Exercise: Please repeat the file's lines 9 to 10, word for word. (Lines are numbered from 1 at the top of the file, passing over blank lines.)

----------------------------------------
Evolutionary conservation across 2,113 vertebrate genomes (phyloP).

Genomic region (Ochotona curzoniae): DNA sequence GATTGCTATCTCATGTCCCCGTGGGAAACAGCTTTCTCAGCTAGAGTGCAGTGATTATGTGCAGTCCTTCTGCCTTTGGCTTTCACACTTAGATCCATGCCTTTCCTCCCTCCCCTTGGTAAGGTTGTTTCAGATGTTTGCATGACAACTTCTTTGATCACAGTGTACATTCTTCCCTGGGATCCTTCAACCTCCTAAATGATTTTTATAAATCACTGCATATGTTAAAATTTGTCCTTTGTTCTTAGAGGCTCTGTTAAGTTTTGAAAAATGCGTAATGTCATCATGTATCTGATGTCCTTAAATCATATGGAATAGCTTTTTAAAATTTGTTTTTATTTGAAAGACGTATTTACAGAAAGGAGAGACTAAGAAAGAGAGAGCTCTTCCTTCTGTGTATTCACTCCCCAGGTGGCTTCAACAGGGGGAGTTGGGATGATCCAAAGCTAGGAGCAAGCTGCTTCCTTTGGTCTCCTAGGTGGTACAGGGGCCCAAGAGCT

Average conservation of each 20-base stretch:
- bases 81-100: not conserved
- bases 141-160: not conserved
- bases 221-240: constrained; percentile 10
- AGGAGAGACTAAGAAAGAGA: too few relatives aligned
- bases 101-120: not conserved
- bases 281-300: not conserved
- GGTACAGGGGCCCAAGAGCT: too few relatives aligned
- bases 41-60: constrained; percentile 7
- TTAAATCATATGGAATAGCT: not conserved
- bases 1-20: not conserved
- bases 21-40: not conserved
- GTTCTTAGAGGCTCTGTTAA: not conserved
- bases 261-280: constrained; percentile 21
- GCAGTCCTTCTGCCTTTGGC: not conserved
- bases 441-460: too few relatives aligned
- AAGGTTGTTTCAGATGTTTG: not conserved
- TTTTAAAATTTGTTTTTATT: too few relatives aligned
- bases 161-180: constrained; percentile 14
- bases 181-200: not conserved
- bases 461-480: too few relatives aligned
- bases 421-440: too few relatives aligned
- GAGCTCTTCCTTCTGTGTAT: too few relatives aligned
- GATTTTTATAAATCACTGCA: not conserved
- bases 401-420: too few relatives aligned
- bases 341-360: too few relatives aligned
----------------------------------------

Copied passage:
- bases 281-300: not conserved
- GGTACAGGGGCCCAAGAGCT: too few relatives aligned